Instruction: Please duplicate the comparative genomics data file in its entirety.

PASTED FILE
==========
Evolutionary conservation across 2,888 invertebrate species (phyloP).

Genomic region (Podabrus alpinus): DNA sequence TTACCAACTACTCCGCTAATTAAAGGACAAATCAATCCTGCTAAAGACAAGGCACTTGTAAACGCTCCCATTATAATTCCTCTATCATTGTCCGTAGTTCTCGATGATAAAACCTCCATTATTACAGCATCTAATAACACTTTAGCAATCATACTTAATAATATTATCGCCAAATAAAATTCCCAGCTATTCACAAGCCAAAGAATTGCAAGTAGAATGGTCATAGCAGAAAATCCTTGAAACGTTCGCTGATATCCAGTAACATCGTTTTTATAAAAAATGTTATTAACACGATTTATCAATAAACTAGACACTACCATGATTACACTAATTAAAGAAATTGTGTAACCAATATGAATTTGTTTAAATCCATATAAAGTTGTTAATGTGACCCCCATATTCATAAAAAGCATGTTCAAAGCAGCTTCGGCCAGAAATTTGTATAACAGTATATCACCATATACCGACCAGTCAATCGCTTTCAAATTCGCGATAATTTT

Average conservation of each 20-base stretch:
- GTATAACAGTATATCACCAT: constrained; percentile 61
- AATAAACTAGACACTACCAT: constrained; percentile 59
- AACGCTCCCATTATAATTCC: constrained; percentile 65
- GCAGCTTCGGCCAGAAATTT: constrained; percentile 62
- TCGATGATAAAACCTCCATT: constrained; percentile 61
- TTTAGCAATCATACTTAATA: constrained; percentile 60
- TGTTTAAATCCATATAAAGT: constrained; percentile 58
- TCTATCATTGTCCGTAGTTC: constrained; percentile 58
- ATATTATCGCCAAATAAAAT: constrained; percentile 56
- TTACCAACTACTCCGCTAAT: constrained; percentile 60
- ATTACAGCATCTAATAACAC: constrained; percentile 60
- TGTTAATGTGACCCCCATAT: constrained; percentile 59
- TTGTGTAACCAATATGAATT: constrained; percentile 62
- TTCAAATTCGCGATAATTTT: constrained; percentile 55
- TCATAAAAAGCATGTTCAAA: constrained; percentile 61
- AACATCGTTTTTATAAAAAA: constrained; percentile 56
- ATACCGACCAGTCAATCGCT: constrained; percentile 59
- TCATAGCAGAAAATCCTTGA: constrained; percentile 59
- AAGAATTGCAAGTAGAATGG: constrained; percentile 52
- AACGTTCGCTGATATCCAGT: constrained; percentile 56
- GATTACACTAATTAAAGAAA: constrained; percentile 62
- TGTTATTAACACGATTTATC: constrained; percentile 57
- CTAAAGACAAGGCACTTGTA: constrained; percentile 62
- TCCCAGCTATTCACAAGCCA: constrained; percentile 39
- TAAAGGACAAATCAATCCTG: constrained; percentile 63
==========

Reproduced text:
Evolutionary conservation across 2,888 invertebrate species (phyloP).

Genomic region (Podabrus alpinus): DNA sequence TTACCAACTACTCCGCTAATTAAAGGACAAATCAATCCTGCTAAAGACAAGGCACTTGTAAACGCTCCCATTATAATTCCTCTATCATTGTCCGTAGTTCTCGATGATAAAACCTCCATTATTACAGCATCTAATAACACTTTAGCAATCATACTTAATAATATTATCGCCAAATAAAATTCCCAGCTATTCACAAGCCAAAGAATTGCAAGTAGAATGGTCATAGCAGAAAATCCTTGAAACGTTCGCTGATATCCAGTAACATCGTTTTTATAAAAAATGTTATTAACACGATTTATCAATAAACTAGACACTACCATGATTACACTAATTAAAGAAATTGTGTAACCAATATGAATTTGTTTAAATCCATATAAAGTTGTTAATGTGACCCCCATATTCATAAAAAGCATGTTCAAAGCAGCTTCGGCCAGAAATTTGTATAACAGTATATCACCATATACCGACCAGTCAATCGCTTTCAAATTCGCGATAATTTT

Average conservation of each 20-base stretch:
- GTATAACAGTATATCACCAT: constrained; percentile 61
- AATAAACTAGACACTACCAT: constrained; percentile 59
- AACGCTCCCATTATAATTCC: constrained; percentile 65
- GCAGCTTCGGCCAGAAATTT: constrained; percentile 62
- TCGATGATAAAACCTCCATT: constrained; percentile 61
- TTTAGCAATCATACTTAATA: constrained; percentile 60
- TGTTTAAATCCATATAAAGT: constrained; percentile 58
- TCTATCATTGTCCGTAGTTC: constrained; percentile 58
- ATATTATCGCCAAATAAAAT: constrained; percentile 56
- TTACCAACTACTCCGCTAAT: constrained; percentile 60
- ATTACAGCATCTAATAACAC: constrained; percentile 60
- TGTTAATGTGACCCCCATAT: constrained; percentile 59
- TTGTGTAACCAATATGAATT: constrained; percentile 62
- TTCAAATTCGCGATAATTTT: constrained; percentile 55
- TCATAAAAAGCATGTTCAAA: constrained; percentile 61
- AACATCGTTTTTATAAAAAA: constrained; percentile 56
- ATACCGACCAGTCAATCGCT: constrained; percentile 59
- TCATAGCAGAAAATCCTTGA: constrained; percentile 59
- AAGAATTGCAAGTAGAATGG: constrained; percentile 52
- AACGTTCGCTGATATCCAGT: constrained; percentile 56
- GATTACACTAATTAAAGAAA: constrained; percentile 62
- TGTTATTAACACGATTTATC: constrained; percentile 57
- CTAAAGACAAGGCACTTGTA: constrained; percentile 62
- TCCCAGCTATTCACAAGCCA: constrained; percentile 39
- TAAAGGACAAATCAATCCTG: constrained; percentile 63